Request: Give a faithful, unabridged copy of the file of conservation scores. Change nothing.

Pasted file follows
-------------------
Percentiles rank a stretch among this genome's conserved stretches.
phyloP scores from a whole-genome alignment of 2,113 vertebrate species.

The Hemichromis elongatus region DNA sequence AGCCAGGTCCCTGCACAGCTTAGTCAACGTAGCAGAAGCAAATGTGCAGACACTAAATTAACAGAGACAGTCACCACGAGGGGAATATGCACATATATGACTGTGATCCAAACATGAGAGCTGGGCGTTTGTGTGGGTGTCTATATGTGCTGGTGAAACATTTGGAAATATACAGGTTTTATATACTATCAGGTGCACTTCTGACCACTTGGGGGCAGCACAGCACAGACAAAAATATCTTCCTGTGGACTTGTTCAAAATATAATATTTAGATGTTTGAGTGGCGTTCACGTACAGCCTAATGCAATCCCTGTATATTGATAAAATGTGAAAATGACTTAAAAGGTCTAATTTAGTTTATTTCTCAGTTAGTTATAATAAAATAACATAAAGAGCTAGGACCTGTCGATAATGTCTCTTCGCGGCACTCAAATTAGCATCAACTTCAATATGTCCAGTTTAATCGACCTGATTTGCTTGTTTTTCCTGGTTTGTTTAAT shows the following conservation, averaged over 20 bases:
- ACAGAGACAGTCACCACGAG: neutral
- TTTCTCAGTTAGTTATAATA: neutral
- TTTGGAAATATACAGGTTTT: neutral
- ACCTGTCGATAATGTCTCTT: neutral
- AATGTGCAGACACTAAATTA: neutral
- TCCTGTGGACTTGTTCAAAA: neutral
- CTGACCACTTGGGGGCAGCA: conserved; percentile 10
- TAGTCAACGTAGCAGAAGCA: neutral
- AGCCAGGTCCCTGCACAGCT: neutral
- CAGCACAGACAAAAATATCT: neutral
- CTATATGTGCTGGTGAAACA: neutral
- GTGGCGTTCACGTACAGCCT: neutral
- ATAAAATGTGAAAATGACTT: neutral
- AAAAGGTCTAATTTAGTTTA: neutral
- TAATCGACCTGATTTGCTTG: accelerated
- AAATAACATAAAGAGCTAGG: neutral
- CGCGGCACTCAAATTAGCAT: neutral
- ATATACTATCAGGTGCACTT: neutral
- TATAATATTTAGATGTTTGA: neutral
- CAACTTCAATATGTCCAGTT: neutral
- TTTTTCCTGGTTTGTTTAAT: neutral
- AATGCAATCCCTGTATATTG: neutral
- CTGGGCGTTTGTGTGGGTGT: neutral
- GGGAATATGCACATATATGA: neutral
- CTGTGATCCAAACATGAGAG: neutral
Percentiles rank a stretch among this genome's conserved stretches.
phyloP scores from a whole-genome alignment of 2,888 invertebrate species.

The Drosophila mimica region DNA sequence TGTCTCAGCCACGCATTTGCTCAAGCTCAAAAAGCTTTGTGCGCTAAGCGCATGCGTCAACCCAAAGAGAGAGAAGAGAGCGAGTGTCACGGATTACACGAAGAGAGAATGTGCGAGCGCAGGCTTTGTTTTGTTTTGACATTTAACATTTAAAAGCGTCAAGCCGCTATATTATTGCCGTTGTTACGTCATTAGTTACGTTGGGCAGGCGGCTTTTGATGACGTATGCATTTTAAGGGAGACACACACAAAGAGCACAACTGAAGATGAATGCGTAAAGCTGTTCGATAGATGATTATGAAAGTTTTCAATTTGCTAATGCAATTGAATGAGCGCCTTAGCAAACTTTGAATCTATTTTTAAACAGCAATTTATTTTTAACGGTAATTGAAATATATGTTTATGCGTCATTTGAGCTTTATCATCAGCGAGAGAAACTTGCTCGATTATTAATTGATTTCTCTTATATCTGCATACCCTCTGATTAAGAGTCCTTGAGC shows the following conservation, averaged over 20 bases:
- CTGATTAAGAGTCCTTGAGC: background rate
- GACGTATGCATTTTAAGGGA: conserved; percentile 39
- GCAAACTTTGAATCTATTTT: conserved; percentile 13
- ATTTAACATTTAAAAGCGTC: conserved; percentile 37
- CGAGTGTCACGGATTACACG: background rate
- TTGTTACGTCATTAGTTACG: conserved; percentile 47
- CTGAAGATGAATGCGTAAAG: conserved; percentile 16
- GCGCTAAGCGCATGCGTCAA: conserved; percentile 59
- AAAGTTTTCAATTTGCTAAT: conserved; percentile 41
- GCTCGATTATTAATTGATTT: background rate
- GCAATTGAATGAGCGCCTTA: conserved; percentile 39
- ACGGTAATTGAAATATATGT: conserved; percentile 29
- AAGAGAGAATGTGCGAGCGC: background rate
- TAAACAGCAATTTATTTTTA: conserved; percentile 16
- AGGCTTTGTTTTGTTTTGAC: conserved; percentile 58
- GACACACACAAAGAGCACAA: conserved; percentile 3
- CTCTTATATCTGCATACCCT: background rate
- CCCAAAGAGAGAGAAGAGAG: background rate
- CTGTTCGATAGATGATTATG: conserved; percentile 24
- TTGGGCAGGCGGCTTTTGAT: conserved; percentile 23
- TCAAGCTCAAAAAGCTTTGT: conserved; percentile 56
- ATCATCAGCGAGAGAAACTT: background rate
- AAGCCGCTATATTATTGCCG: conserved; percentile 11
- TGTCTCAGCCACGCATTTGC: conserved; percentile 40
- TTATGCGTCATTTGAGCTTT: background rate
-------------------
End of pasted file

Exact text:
Percentiles rank a stretch among this genome's conserved stretches.
phyloP scores from a whole-genome alignment of 2,113 vertebrate species.

The Hemichromis elongatus region DNA sequence AGCCAGGTCCCTGCACAGCTTAGTCAACGTAGCAGAAGCAAATGTGCAGACACTAAATTAACAGAGACAGTCACCACGAGGGGAATATGCACATATATGACTGTGATCCAAACATGAGAGCTGGGCGTTTGTGTGGGTGTCTATATGTGCTGGTGAAACATTTGGAAATATACAGGTTTTATATACTATCAGGTGCACTTCTGACCACTTGGGGGCAGCACAGCACAGACAAAAATATCTTCCTGTGGACTTGTTCAAAATATAATATTTAGATGTTTGAGTGGCGTTCACGTACAGCCTAATGCAATCCCTGTATATTGATAAAATGTGAAAATGACTTAAAAGGTCTAATTTAGTTTATTTCTCAGTTAGTTATAATAAAATAACATAAAGAGCTAGGACCTGTCGATAATGTCTCTTCGCGGCACTCAAATTAGCATCAACTTCAATATGTCCAGTTTAATCGACCTGATTTGCTTGTTTTTCCTGGTTTGTTTAAT shows the following conservation, averaged over 20 bases:
- ACAGAGACAGTCACCACGAG: neutral
- TTTCTCAGTTAGTTATAATA: neutral
- TTTGGAAATATACAGGTTTT: neutral
- ACCTGTCGATAATGTCTCTT: neutral
- AATGTGCAGACACTAAATTA: neutral
- TCCTGTGGACTTGTTCAAAA: neutral
- CTGACCACTTGGGGGCAGCA: conserved; percentile 10
- TAGTCAACGTAGCAGAAGCA: neutral
- AGCCAGGTCCCTGCACAGCT: neutral
- CAGCACAGACAAAAATATCT: neutral
- CTATATGTGCTGGTGAAACA: neutral
- GTGGCGTTCACGTACAGCCT: neutral
- ATAAAATGTGAAAATGACTT: neutral
- AAAAGGTCTAATTTAGTTTA: neutral
- TAATCGACCTGATTTGCTTG: accelerated
- AAATAACATAAAGAGCTAGG: neutral
- CGCGGCACTCAAATTAGCAT: neutral
- ATATACTATCAGGTGCACTT: neutral
- TATAATATTTAGATGTTTGA: neutral
- CAACTTCAATATGTCCAGTT: neutral
- TTTTTCCTGGTTTGTTTAAT: neutral
- AATGCAATCCCTGTATATTG: neutral
- CTGGGCGTTTGTGTGGGTGT: neutral
- GGGAATATGCACATATATGA: neutral
- CTGTGATCCAAACATGAGAG: neutral
Percentiles rank a stretch among this genome's conserved stretches.
phyloP scores from a whole-genome alignment of 2,888 invertebrate species.

The Drosophila mimica region DNA sequence TGTCTCAGCCACGCATTTGCTCAAGCTCAAAAAGCTTTGTGCGCTAAGCGCATGCGTCAACCCAAAGAGAGAGAAGAGAGCGAGTGTCACGGATTACACGAAGAGAGAATGTGCGAGCGCAGGCTTTGTTTTGTTTTGACATTTAACATTTAAAAGCGTCAAGCCGCTATATTATTGCCGTTGTTACGTCATTAGTTACGTTGGGCAGGCGGCTTTTGATGACGTATGCATTTTAAGGGAGACACACACAAAGAGCACAACTGAAGATGAATGCGTAAAGCTGTTCGATAGATGATTATGAAAGTTTTCAATTTGCTAATGCAATTGAATGAGCGCCTTAGCAAACTTTGAATCTATTTTTAAACAGCAATTTATTTTTAACGGTAATTGAAATATATGTTTATGCGTCATTTGAGCTTTATCATCAGCGAGAGAAACTTGCTCGATTATTAATTGATTTCTCTTATATCTGCATACCCTCTGATTAAGAGTCCTTGAGC shows the following conservation, averaged over 20 bases:
- CTGATTAAGAGTCCTTGAGC: background rate
- GACGTATGCATTTTAAGGGA: conserved; percentile 39
- GCAAACTTTGAATCTATTTT: conserved; percentile 13
- ATTTAACATTTAAAAGCGTC: conserved; percentile 37
- CGAGTGTCACGGATTACACG: background rate
- TTGTTACGTCATTAGTTACG: conserved; percentile 47
- CTGAAGATGAATGCGTAAAG: conserved; percentile 16
- GCGCTAAGCGCATGCGTCAA: conserved; percentile 59
- AAAGTTTTCAATTTGCTAAT: conserved; percentile 41
- GCTCGATTATTAATTGATTT: background rate
- GCAATTGAATGAGCGCCTTA: conserved; percentile 39
- ACGGTAATTGAAATATATGT: conserved; percentile 29
- AAGAGAGAATGTGCGAGCGC: background rate
- TAAACAGCAATTTATTTTTA: conserved; percentile 16
- AGGCTTTGTTTTGTTTTGAC: conserved; percentile 58
- GACACACACAAAGAGCACAA: conserved; percentile 3
- CTCTTATATCTGCATACCCT: background rate
- CCCAAAGAGAGAGAAGAGAG: background rate
- CTGTTCGATAGATGATTATG: conserved; percentile 24
- TTGGGCAGGCGGCTTTTGAT: conserved; percentile 23
- TCAAGCTCAAAAAGCTTTGT: conserved; percentile 56
- ATCATCAGCGAGAGAAACTT: background rate
- AAGCCGCTATATTATTGCCG: conserved; percentile 11
- TGTCTCAGCCACGCATTTGC: conserved; percentile 40
- TTATGCGTCATTTGAGCTTT: background rate